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Lineated Woodpecker

From Opus

(Redirected from Dryocopus lineatus similis)
Male, subspecies D. l. similis showing pale bill Photo © by Joseph MorlanLamanai Archaeological Reserve, Orange Walk District, Belize, 29 January 2011
Male, subspecies D. l. similis showing pale bill
Photo © by Joseph Morlan
Lamanai Archaeological Reserve, Orange Walk District, Belize, 29 January 2011
Dryocopus lineatus

Hylatomus lineatus


[edit] Identification

Male, subspecies D. l. erythrops lacking white scapular linePhoto © by Celso ParisSorocaba, Sao Paulo, Brazil, 16 October 2016
Male, subspecies D. l. erythrops lacking white scapular line
Photo © by Celso Paris
Sorocaba, Sao Paulo, Brazil, 16 October 2016

30–36 cm (11¾-14¼ in)
Black upperparts, with a white stripe on the scapulars. The head is mostly black with a white stripe from the base of the bill continuing below the eye (this section missing in some subspecies), and down the side of the neck, a red malar stripe, and red on crown, crest and nape. On the underside, the throat is patterned black and white, breast is black, but abdomen is barred in black and either whitish or buff.
Female is missing the malar stripe and has a larger black area on the forehead.

[edit] Variations

The ochraceous tinge to the usually white moustachial and neck striping is a well-known feature on some birds of the erythrops race. Interestingly, this colour variation is also present in the similis race found in Costa Rica and north into Mexico. The belly carries a similar colouration. It was not long ago scientists were using this colour morph as a supporting feature in the proposal to elevate erythrops to full species status.[4]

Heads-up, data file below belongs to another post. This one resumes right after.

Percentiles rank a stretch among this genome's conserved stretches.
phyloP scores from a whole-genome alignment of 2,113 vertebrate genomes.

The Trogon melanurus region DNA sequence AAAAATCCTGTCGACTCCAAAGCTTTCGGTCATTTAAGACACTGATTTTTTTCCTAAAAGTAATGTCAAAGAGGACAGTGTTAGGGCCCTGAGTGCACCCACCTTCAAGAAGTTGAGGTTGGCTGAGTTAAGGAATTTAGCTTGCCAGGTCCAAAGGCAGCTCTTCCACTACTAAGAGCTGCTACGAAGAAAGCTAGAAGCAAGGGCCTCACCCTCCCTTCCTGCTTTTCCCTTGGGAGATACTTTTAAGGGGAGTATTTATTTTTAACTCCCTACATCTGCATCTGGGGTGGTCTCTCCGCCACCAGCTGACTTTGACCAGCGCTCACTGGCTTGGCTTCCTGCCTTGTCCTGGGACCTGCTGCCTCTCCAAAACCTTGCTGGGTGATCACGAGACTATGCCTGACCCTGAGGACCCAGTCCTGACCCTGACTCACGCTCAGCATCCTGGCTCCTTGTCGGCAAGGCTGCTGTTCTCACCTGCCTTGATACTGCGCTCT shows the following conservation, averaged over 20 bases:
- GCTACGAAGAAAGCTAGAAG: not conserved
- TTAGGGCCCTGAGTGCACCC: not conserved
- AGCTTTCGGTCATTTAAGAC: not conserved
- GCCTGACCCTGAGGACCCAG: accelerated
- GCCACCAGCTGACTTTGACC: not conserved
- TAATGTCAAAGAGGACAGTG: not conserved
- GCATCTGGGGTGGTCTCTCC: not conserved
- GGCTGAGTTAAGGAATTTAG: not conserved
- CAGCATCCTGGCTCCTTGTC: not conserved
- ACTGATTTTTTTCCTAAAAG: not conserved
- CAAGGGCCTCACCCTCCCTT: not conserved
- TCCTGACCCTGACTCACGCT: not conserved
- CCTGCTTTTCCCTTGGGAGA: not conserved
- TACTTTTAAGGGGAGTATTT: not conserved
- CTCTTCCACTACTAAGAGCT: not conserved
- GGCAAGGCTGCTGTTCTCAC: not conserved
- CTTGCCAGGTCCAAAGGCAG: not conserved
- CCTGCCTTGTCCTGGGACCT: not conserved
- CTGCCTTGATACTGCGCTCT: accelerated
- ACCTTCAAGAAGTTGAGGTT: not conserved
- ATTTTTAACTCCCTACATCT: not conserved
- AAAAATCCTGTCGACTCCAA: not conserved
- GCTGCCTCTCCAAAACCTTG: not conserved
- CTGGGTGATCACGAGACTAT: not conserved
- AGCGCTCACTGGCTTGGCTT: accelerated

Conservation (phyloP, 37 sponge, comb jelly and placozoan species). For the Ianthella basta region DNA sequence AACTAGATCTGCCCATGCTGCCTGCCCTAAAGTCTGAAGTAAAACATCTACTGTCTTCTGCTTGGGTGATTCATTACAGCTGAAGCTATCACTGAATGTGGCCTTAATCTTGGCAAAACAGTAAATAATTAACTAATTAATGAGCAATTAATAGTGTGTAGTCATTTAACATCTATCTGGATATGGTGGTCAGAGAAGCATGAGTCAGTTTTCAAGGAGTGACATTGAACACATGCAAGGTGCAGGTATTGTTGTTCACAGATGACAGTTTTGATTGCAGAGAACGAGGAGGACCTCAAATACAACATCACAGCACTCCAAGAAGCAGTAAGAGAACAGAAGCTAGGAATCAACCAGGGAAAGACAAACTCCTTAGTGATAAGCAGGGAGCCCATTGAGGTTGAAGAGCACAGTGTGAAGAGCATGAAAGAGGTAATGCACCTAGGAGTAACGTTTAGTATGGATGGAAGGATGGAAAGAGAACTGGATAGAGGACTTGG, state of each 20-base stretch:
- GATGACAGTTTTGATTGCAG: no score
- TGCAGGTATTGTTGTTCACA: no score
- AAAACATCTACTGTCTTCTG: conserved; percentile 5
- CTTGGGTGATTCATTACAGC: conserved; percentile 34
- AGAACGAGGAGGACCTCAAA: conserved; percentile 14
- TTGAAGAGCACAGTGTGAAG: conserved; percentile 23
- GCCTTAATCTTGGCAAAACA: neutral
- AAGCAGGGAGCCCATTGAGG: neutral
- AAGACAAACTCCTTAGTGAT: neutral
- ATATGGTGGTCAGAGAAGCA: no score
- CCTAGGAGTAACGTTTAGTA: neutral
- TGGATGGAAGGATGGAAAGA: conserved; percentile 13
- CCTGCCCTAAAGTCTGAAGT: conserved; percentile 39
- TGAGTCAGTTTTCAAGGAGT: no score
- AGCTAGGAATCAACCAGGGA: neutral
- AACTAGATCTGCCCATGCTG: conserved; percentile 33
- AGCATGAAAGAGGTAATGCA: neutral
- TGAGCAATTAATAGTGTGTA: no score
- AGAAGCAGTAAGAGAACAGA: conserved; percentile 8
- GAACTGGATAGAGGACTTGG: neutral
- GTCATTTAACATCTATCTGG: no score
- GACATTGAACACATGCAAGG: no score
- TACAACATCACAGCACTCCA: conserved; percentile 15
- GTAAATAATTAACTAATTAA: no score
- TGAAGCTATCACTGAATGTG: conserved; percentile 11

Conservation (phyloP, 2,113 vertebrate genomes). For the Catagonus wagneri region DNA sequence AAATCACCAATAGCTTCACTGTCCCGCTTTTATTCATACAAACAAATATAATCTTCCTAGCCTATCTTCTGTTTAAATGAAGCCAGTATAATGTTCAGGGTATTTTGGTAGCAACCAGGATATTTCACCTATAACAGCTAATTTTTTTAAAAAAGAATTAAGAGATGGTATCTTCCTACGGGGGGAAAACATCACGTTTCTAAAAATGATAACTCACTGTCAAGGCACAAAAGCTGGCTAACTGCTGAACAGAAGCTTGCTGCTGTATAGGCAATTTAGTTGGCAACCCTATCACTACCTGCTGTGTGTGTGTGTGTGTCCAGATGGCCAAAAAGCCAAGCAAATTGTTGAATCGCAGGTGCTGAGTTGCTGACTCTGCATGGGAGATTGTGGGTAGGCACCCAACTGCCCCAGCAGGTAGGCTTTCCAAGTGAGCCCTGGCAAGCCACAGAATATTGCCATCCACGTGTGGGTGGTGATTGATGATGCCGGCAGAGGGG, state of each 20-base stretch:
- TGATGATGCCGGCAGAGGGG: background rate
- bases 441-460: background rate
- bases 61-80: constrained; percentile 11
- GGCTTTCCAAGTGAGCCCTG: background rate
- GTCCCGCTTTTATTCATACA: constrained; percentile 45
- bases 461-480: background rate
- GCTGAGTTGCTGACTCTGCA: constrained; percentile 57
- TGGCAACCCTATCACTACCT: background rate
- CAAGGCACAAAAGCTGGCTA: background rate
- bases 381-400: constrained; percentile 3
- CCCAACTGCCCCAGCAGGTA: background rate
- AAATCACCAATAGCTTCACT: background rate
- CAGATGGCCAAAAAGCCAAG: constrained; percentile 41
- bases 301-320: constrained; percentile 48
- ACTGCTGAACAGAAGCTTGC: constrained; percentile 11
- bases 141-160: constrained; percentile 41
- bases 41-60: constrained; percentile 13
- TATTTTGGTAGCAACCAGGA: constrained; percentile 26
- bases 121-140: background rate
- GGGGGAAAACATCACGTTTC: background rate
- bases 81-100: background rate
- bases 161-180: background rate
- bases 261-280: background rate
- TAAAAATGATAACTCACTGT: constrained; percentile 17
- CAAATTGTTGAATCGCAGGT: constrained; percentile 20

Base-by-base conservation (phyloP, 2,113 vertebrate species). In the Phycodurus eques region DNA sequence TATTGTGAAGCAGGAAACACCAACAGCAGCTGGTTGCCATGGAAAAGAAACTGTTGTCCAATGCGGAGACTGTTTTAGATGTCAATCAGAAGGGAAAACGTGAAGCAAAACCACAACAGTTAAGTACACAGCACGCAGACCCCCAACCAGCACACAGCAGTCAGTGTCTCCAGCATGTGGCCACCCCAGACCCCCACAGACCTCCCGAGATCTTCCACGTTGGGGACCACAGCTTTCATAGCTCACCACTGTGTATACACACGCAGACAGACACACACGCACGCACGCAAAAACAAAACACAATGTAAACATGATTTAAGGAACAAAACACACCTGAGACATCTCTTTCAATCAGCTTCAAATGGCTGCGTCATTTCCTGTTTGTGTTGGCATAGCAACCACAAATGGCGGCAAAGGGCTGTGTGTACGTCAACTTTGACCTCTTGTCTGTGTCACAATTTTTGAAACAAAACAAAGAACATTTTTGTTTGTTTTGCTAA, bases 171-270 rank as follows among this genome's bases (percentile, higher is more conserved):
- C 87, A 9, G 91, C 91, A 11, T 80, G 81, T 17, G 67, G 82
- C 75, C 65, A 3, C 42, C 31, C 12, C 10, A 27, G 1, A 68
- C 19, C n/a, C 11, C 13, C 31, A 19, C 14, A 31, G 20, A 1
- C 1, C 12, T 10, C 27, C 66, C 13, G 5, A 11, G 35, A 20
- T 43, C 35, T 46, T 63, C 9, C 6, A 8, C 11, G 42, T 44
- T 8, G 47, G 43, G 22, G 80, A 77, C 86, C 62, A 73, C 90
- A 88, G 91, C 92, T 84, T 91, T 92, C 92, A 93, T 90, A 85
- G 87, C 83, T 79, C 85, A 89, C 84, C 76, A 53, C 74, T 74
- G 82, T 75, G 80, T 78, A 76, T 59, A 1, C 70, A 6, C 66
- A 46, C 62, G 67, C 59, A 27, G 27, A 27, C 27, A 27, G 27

[edit] Similar Species

Male Crimson-crested Woodpecker has head almost entirely red with only a white spot on the side. Female Crimson-crested is has a broader white facial stripe and its white scapular stripes converge on its lower back forming a "V." Both sexes of Crimson-crested Woodpecker have a solid black throat while Lineated has a white throa, with black streaks. Guayaquil Woodpecker differs similarly as Crimson-crested.

[edit] Distribution

Western Mexico, Central America, South America, Argentina and Trinidad.

[edit] Taxonomy

Female, subspecies D. l. lineatusPhoto ©  by Glen TepkePipeline Road, Soberania National Park, Panama, 19 January 2004
Female, subspecies D. l. lineatus
Photo © by Glen Tepke
Pipeline Road, Soberania National Park, Panama, 19 January 2004

[edit] Subspecies

  • D. l. scapularis: Reduced white facial stripe, pale bill.
  • West Mexico (southern Sonora to Oaxaca)
  • D. l. similis: Pale bill, buffy underparts.
  • East Mexico (Tamaulipas) to north-western Costa Rica
  • D. l. lineatus: Bill dark.
  • D. l. fuscipennis: Smaller and browner than nominate.
  • Arid littoral of western Ecuador and north-western Peru
  • D. l. erythrops: White scapular lines missing or reduced.
  • South East Brazil to eastern Paraguay and north-eastern Argentina

[edit] Habitat

Forest, primarily edges and second-growth, but also other more open habitats.

[edit] Behaviour

[edit] Breeding

Clutch usually 2-4 eggs in cavity nests, excavated in dead trees by both parents.

[edit] Diet

Forages both low and high in trees for insects such as beetles, wood-boring larvae and ants by hammering deep into trunks. They also eat fruit and seeds.

[edit] Vocalisations

The sustained, laughing call is a common sound in many areas. It ascends until abruptly descending towards the end. Additional calls include an extended series of loud, far-carrying "wic-wic-wic" that becomes a more intense "wuk wuk wuk" near the end. Sputter call also given occasionally. Pairs communicate by intense drumming.

[edit] References

  1. Clements, J. F., T. S. Schulenberg, M. J. Iliff, D. Roberson, T. A. Fredericks, B. L. Sullivan, and C. L. Wood. 2018. The eBird/Clements checklist of birds of the world: v2018. Downloaded from
  2. Handbook of the Birds of the World Alive (retrieved November 2018)
  3. BF Member observations
  4. Chris Holtby
  5. Malekan, I. S. (2011). Lineated Woodpecker (Dryocopus lineatus), version 1.0. In Neotropical Birds Online (T. S. Schulenberg, Editor). Cornell Lab of Ornithology, Ithaca, NY, USA.

[edit] External Links


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